The theme of this year’s 19th Annual Bruce Woodcock Memorial Lecture is ‘Sharing stories, changing lives’. Each week, as we count down to the event in October, we’ll be featuring blogs from talented storytellers in our community. They’ll be sharing with you their moments of transformation—reflections about overcoming barriers and gaining strength, support and knowledge. The fourth in our series is ‘The day my car blew up’ by Ben Matthews, who highlights the importance of simply stopping to ask if someone needs help.

Very recently I was driving home from a trip to Sydney and, as luck would have it, my car blew up.

Most of us that drive know that sinking feeling when we get a flat tire or our car breaks down. Being on the Hume highway, in the middle of nowhere at 7 o’clock at night, was way beyond a sinking feeling. Who do I call? What do I do? Where will I go? I sat there silently in the knowledge that someone stopping to help was highly unlikely.

I grew up in a small country town and I remember numerous occasions where I had broken down or had a flat tyre, but I never had that sinking feeling. If you broke down and had your bonnet up, someone would always stop and check if you needed help. You actually took it for granted.

So there I am stuck in the dark on the side of the road calling family and friends. My son was not able to help—he was at the pub. There were numerous wonderful people I called, but none were able to do the six-hour round trip. Eventually, however, I had a kind friend come to my rescue, help me out, get me to a hotel and save the day. 

Were it not for that one kind friend, I would have been stuck in the dark. Fortunately, I would have been able to afford to get a taxi to come and collect me and return to the hotel in Sydney. It would have been expensive, but I could do it. We live in a world where we do rely on friends and family when in need. Most other needs are facilitated through payment for services.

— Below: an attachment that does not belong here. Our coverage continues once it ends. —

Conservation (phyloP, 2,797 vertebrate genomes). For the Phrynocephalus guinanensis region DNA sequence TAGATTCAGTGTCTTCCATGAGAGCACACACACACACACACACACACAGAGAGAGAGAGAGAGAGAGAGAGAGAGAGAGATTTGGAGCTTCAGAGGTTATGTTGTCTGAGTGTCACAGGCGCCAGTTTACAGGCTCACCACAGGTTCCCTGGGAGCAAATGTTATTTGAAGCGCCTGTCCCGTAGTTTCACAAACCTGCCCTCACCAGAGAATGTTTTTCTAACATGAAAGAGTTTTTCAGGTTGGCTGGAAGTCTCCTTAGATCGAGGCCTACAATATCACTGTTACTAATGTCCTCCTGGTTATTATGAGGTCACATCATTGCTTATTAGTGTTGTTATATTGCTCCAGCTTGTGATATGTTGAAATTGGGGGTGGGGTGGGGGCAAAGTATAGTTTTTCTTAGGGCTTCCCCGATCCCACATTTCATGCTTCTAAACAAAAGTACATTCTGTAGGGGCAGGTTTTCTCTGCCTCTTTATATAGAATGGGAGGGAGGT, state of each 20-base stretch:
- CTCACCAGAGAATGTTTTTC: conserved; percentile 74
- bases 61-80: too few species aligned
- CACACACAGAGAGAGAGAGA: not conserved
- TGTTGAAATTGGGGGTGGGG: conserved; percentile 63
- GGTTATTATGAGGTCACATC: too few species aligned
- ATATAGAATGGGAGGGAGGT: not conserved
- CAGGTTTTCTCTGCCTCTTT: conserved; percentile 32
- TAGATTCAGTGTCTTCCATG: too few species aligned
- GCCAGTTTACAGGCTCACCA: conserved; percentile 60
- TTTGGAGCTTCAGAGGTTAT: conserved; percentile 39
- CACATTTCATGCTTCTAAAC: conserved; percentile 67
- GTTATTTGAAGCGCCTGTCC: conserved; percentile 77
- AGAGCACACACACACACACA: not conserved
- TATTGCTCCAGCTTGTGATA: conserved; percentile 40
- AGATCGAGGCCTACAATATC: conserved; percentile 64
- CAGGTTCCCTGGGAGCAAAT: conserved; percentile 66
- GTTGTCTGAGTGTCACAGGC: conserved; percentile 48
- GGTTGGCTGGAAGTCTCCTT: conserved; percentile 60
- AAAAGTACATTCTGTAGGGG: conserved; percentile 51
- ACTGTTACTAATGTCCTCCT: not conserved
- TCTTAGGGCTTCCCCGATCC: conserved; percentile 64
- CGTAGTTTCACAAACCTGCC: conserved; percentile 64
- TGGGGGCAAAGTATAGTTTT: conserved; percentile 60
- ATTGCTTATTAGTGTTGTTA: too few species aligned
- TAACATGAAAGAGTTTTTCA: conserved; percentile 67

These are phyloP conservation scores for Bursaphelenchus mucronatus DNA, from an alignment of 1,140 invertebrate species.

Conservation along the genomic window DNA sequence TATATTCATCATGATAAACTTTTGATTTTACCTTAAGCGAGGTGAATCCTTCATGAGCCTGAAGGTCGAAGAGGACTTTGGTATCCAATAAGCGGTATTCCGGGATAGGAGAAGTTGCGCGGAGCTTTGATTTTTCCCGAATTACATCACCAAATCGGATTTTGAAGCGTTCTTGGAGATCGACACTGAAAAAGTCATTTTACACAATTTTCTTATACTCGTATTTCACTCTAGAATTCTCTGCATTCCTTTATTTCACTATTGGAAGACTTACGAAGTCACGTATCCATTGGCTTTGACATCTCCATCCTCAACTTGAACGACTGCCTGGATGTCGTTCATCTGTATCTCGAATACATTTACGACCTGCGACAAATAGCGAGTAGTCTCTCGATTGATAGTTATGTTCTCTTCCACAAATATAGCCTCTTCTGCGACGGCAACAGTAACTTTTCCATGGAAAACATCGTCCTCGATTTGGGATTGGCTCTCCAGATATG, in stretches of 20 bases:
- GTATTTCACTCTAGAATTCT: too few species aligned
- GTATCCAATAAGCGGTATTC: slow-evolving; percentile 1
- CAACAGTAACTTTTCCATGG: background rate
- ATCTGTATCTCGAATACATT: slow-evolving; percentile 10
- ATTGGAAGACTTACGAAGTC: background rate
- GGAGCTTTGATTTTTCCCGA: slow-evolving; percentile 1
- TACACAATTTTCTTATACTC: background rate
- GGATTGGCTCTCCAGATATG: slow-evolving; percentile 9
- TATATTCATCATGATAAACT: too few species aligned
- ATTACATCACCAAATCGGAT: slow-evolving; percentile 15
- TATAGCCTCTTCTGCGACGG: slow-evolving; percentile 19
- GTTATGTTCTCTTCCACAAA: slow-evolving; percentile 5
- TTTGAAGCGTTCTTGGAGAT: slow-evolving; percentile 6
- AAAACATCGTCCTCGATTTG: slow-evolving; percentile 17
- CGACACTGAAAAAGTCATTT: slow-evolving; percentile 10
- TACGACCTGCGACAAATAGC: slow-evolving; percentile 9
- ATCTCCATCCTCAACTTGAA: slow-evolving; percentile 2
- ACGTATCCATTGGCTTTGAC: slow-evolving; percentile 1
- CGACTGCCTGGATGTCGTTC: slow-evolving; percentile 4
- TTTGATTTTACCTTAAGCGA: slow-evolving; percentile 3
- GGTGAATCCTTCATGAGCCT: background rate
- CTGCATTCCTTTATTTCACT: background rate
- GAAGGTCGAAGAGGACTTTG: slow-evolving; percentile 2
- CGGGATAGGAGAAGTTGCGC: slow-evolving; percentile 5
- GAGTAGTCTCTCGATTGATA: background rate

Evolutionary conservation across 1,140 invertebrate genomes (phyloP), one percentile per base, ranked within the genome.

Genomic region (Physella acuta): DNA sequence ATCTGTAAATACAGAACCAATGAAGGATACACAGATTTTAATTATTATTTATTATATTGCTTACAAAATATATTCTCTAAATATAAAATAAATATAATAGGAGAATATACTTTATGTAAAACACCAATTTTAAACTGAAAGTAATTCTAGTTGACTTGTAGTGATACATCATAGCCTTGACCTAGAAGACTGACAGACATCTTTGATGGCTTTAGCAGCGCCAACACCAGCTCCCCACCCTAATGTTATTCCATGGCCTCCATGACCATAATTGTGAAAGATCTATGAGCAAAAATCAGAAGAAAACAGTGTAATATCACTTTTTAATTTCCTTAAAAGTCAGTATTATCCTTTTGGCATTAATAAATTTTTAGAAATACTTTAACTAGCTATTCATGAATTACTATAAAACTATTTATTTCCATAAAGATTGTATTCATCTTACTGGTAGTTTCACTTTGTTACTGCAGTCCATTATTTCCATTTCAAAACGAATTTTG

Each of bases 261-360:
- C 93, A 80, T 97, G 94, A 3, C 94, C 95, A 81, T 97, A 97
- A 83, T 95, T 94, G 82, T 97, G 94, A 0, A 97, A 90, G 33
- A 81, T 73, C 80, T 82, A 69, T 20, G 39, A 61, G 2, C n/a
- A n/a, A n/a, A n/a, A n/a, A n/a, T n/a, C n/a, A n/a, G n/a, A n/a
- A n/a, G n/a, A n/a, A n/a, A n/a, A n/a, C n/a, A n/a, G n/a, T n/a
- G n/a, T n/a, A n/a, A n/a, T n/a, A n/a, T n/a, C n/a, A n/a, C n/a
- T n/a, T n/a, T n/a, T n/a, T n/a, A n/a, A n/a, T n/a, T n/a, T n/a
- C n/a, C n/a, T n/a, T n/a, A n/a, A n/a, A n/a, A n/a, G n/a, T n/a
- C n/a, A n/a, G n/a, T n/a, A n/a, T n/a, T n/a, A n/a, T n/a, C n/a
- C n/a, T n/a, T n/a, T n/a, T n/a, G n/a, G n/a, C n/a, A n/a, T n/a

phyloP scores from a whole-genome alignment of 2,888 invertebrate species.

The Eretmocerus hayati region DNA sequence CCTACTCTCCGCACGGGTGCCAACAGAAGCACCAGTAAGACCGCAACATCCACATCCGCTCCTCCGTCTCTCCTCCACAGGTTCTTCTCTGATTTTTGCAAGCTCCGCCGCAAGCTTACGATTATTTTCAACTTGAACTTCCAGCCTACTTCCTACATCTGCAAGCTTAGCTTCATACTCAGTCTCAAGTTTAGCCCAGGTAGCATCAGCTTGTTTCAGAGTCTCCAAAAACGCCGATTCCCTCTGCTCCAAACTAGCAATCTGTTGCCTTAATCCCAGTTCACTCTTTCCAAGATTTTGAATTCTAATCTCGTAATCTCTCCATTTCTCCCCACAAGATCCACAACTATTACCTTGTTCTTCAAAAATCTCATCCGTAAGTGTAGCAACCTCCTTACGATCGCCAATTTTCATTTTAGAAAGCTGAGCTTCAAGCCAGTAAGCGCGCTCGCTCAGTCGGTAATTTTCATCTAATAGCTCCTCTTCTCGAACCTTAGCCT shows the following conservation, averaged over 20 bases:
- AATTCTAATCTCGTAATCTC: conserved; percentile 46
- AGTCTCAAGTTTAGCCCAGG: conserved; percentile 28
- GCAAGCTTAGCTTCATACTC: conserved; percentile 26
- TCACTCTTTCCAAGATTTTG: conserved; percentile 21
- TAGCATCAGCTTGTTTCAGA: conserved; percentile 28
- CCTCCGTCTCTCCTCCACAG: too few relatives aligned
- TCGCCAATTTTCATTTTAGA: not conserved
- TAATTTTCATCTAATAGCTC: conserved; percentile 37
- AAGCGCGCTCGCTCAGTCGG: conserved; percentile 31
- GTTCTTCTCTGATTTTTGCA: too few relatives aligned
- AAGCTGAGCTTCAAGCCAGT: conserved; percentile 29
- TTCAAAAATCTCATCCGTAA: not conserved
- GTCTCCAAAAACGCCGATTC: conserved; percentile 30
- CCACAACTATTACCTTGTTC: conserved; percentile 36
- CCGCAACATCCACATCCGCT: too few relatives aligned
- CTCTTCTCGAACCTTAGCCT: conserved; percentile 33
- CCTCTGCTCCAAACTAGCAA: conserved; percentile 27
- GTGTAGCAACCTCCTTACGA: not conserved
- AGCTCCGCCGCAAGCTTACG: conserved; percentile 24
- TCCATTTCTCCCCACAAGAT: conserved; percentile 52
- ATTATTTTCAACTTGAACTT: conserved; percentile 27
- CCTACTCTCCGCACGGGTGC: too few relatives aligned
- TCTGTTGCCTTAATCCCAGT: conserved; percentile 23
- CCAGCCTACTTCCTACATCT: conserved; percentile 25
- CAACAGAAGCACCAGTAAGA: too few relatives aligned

Thinking about why I am writing this blog, my mind went to a place of what it would be like to have had no friend to be there for me, no money to pay for a taxi. To just being left on the side of a long, dark road with no chance of getting help—knowing that no one would stop to help me out.

My mental health journey was like that, I was stuck on the side of the road without a friend, without money and knowing that no one would stop and help me. When this happens, the road stays dark, and you believe you don’t deserve help so you are afraid to ask for it. For many of us, when we have asked for help, we have been treated badly, blamed for our circumstance, stigmatised and left sorry for asking in the first place.

I had a completely different story prepared for this blog until this experience, I was going to talk to the dark times, what I did to move to a place of recovery and all the good stuff about where I am now. But I just want to send one message with this story, when you see someone broken down on the road, remember you do not need to fix the car, sometimes all someone needs is a lift to a safe place, where they can get the help they need. It’s important that we can rely on friends, family and loved ones.

We also need a world where we can rely on our communities, for that little bit of help when needed as well.

Book your place at the 19th Annual Bruce Woodcock Memorial Lecture.